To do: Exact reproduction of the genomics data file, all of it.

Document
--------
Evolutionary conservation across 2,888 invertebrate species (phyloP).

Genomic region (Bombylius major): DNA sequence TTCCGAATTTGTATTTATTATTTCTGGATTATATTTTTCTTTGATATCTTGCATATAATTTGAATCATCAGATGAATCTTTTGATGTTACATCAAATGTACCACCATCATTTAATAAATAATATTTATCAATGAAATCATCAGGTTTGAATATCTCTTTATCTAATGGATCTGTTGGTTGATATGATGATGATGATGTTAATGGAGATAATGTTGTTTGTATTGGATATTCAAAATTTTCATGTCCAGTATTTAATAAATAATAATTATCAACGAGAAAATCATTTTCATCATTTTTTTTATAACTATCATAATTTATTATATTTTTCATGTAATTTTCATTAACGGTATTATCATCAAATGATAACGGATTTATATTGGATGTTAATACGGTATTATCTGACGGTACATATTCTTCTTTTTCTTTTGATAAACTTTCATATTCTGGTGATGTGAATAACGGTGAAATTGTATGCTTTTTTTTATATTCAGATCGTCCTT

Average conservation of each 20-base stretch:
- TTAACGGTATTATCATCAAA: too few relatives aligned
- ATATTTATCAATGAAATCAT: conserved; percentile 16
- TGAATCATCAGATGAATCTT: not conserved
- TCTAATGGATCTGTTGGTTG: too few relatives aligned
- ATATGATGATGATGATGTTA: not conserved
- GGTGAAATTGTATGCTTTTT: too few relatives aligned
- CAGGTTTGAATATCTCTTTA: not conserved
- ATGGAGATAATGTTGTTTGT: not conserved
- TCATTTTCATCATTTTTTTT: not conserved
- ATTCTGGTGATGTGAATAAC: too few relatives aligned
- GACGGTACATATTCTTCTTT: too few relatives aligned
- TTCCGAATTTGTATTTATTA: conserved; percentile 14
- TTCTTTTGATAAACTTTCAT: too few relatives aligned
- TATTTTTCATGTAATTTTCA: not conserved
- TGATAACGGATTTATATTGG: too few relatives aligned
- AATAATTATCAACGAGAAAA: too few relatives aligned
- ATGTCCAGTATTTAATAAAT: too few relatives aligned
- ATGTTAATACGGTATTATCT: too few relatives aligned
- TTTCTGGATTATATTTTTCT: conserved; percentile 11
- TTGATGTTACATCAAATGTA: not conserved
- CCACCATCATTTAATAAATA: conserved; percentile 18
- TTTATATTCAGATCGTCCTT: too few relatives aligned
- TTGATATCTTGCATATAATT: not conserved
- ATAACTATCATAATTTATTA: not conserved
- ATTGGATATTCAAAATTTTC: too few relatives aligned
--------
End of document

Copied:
Evolutionary conservation across 2,888 invertebrate species (phyloP).

Genomic region (Bombylius major): DNA sequence TTCCGAATTTGTATTTATTATTTCTGGATTATATTTTTCTTTGATATCTTGCATATAATTTGAATCATCAGATGAATCTTTTGATGTTACATCAAATGTACCACCATCATTTAATAAATAATATTTATCAATGAAATCATCAGGTTTGAATATCTCTTTATCTAATGGATCTGTTGGTTGATATGATGATGATGATGTTAATGGAGATAATGTTGTTTGTATTGGATATTCAAAATTTTCATGTCCAGTATTTAATAAATAATAATTATCAACGAGAAAATCATTTTCATCATTTTTTTTATAACTATCATAATTTATTATATTTTTCATGTAATTTTCATTAACGGTATTATCATCAAATGATAACGGATTTATATTGGATGTTAATACGGTATTATCTGACGGTACATATTCTTCTTTTTCTTTTGATAAACTTTCATATTCTGGTGATGTGAATAACGGTGAAATTGTATGCTTTTTTTTATATTCAGATCGTCCTT

Average conservation of each 20-base stretch:
- TTAACGGTATTATCATCAAA: too few relatives aligned
- ATATTTATCAATGAAATCAT: conserved; percentile 16
- TGAATCATCAGATGAATCTT: not conserved
- TCTAATGGATCTGTTGGTTG: too few relatives aligned
- ATATGATGATGATGATGTTA: not conserved
- GGTGAAATTGTATGCTTTTT: too few relatives aligned
- CAGGTTTGAATATCTCTTTA: not conserved
- ATGGAGATAATGTTGTTTGT: not conserved
- TCATTTTCATCATTTTTTTT: not conserved
- ATTCTGGTGATGTGAATAAC: too few relatives aligned
- GACGGTACATATTCTTCTTT: too few relatives aligned
- TTCCGAATTTGTATTTATTA: conserved; percentile 14
- TTCTTTTGATAAACTTTCAT: too few relatives aligned
- TATTTTTCATGTAATTTTCA: not conserved
- TGATAACGGATTTATATTGG: too few relatives aligned
- AATAATTATCAACGAGAAAA: too few relatives aligned
- ATGTCCAGTATTTAATAAAT: too few relatives aligned
- ATGTTAATACGGTATTATCT: too few relatives aligned
- TTTCTGGATTATATTTTTCT: conserved; percentile 11
- TTGATGTTACATCAAATGTA: not conserved
- CCACCATCATTTAATAAATA: conserved; percentile 18
- TTTATATTCAGATCGTCCTT: too few relatives aligned
- TTGATATCTTGCATATAATT: not conserved
- ATAACTATCATAATTTATTA: not conserved
- ATTGGATATTCAAAATTTTC: too few relatives aligned